Chip Davis, the president and CEOof the Association for Accessible Medicines, talks about the need for more competition to bring down healthcare costs.
Kite Pharma's newly approved blood cancer treatment, Yescarta, uses gene therapy techniques not to fix disease-causing genes but to turbocharge T cells, immune system soldiers that cancer can often evade.
The Food and Drug Administration is opening a new front in its efforts to reduce high drug prices by encouraging development of generic versions of hard-to-make medicines.
The agency notified 74 manufacturers of so-called immediate-release opioids that their drugs will now be subject to the tougher requirements, although doctors would not be compelled to take part in the training.
Rural hospitals have long wanted to be part of the so-called 340B program, too, but were blocked from participating until the Affordable Care Act . But, unlike bigger hospitals, rural hospitals can't get discounts on expensive drugs that treat rare diseases.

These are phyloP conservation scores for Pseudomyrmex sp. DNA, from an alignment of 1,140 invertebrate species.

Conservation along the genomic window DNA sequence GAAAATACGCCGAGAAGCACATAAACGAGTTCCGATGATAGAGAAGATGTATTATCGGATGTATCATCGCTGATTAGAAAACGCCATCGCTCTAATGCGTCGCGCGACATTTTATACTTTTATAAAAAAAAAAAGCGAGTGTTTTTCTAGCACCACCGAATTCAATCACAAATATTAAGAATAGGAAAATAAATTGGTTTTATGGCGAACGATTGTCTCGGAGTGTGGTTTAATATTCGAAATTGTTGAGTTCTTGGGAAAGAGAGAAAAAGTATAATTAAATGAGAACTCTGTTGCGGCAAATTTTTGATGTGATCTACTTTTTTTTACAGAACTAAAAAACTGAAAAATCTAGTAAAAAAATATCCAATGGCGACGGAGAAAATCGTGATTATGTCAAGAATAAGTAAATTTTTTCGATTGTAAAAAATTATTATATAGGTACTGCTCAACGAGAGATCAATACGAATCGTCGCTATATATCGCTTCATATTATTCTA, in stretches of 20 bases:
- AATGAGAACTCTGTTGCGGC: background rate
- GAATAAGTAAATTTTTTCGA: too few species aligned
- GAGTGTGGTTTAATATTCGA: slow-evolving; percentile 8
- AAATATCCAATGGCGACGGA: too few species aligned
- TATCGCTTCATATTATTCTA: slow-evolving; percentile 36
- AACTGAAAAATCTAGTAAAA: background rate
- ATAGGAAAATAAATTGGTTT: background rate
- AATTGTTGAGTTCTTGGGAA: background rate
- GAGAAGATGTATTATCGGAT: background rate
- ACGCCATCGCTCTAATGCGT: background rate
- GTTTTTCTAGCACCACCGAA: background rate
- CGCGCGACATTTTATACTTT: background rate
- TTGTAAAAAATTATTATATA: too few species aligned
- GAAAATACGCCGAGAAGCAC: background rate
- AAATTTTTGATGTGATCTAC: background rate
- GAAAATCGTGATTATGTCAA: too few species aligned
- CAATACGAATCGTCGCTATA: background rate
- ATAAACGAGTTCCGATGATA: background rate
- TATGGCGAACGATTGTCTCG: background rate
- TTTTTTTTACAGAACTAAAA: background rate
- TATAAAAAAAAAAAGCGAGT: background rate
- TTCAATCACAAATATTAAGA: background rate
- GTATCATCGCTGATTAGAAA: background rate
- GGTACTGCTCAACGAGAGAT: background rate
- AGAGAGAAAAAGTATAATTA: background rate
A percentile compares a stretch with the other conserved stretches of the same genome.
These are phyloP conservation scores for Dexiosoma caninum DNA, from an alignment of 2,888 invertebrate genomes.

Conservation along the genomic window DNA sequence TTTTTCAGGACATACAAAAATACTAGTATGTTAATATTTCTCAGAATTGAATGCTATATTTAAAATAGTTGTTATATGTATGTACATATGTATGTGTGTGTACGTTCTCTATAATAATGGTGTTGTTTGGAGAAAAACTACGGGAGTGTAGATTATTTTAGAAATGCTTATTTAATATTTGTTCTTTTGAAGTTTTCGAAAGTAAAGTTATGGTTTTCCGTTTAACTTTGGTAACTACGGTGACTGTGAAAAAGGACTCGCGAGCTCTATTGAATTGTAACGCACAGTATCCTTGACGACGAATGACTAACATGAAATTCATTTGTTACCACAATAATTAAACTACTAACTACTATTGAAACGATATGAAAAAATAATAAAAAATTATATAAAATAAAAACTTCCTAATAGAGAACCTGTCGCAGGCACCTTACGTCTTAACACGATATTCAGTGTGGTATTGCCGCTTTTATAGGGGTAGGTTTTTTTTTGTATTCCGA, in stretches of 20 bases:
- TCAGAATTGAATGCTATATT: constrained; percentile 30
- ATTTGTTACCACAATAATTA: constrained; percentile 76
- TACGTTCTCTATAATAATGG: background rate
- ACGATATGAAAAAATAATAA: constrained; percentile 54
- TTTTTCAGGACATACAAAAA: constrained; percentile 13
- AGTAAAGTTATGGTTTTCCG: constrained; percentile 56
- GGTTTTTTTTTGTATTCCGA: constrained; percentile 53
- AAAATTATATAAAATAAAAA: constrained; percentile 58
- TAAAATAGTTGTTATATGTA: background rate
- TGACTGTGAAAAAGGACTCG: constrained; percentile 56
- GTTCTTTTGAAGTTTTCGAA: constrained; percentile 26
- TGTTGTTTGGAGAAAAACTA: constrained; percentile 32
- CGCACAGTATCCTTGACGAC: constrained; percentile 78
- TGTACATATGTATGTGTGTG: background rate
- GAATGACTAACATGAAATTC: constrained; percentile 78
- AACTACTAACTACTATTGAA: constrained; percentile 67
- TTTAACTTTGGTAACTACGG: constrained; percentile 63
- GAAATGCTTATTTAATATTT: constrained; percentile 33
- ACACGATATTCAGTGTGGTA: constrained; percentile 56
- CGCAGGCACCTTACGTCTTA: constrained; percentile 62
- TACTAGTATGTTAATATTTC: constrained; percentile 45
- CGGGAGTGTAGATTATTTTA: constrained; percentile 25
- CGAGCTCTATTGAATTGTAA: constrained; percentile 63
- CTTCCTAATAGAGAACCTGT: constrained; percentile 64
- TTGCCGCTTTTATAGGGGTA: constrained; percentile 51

The FDA's approval of a new type of duodenoscope could help cut down on hospital-acquired infections, which have been a problem for the G.I.-focused device.
The Food and Drug Administration will host a meeting Monday to discuss changes to the approval process of new drugs. The agency is under immense pressure to speed up the approval of new drugs while also ensuring they are safe.
Gilead Sciences has a knack for putting itself at the center of the drug pricing debate, this time with its new non-Hodgkin Lyphoma treatment that will cost over $500,000.
Safety advocates and state health officials are formally calling on the Food and Drug Administration to ban high-dose opioid painkillers to prevent accidental overdose deaths among patients and people who abuse drugs.
Opening a new era in cancer care, the Food and Drug Administration approved the first treatment that genetically engineers patients' own blood cells into an army of assassins to seek and destroy childhood leukemia.
Consumers' angst over the ACA is dwarfed by their concerns over the cost of healthcare and soaring prescription drug prices specifically. Time to do something about it.
With its new Software Precertification Pilot Program, the FDA hopes to find a way to reduce the now significant burden on companies to get their software approved.